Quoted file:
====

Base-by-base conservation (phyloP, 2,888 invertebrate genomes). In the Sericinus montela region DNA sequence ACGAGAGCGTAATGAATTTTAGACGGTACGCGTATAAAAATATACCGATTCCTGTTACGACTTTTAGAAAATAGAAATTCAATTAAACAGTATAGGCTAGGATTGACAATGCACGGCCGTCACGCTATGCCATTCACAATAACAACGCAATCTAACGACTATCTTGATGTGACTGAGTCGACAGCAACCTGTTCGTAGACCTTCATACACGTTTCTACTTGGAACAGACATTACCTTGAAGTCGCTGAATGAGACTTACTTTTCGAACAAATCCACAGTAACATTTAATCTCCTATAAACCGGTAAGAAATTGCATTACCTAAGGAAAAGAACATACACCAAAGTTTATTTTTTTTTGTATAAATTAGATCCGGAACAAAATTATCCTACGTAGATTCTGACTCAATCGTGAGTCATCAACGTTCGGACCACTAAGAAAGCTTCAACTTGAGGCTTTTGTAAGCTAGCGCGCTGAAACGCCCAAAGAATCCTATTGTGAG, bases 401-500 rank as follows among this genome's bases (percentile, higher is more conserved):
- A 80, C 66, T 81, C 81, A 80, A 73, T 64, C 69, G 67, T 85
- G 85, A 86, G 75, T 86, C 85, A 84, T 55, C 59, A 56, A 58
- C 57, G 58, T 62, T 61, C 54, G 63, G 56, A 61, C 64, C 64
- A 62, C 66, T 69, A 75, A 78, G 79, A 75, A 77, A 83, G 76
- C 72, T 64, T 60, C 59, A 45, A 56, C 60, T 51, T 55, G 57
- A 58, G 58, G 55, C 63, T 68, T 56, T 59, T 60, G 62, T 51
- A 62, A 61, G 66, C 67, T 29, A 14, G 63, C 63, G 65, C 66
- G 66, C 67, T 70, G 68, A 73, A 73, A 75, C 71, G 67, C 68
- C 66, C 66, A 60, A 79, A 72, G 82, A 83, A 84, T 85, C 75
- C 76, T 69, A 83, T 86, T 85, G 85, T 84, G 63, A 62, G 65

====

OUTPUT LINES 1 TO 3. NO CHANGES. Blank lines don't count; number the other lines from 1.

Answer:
Base-by-base conservation (phyloP, 2,888 invertebrate genomes). In the Sericinus montela region DNA sequence ACGAGAGCGTAATGAATTTTAGACGGTACGCGTATAAAAATATACCGATTCCTGTTACGACTTTTAGAAAATAGAAATTCAATTAAACAGTATAGGCTAGGATTGACAATGCACGGCCGTCACGCTATGCCATTCACAATAACAACGCAATCTAACGACTATCTTGATGTGACTGAGTCGACAGCAACCTGTTCGTAGACCTTCATACACGTTTCTACTTGGAACAGACATTACCTTGAAGTCGCTGAATGAGACTTACTTTTCGAACAAATCCACAGTAACATTTAATCTCCTATAAACCGGTAAGAAATTGCATTACCTAAGGAAAAGAACATACACCAAAGTTTATTTTTTTTTGTATAAATTAGATCCGGAACAAAATTATCCTACGTAGATTCTGACTCAATCGTGAGTCATCAACGTTCGGACCACTAAGAAAGCTTCAACTTGAGGCTTTTGTAAGCTAGCGCGCTGAAACGCCCAAAGAATCCTATTGTGAG, bases 401-500 rank as follows among this genome's bases (percentile, higher is more conserved):
- A 80, C 66, T 81, C 81, A 80, A 73, T 64, C 69, G 67, T 85
- G 85, A 86, G 75, T 86, C 85, A 84, T 55, C 59, A 56, A 58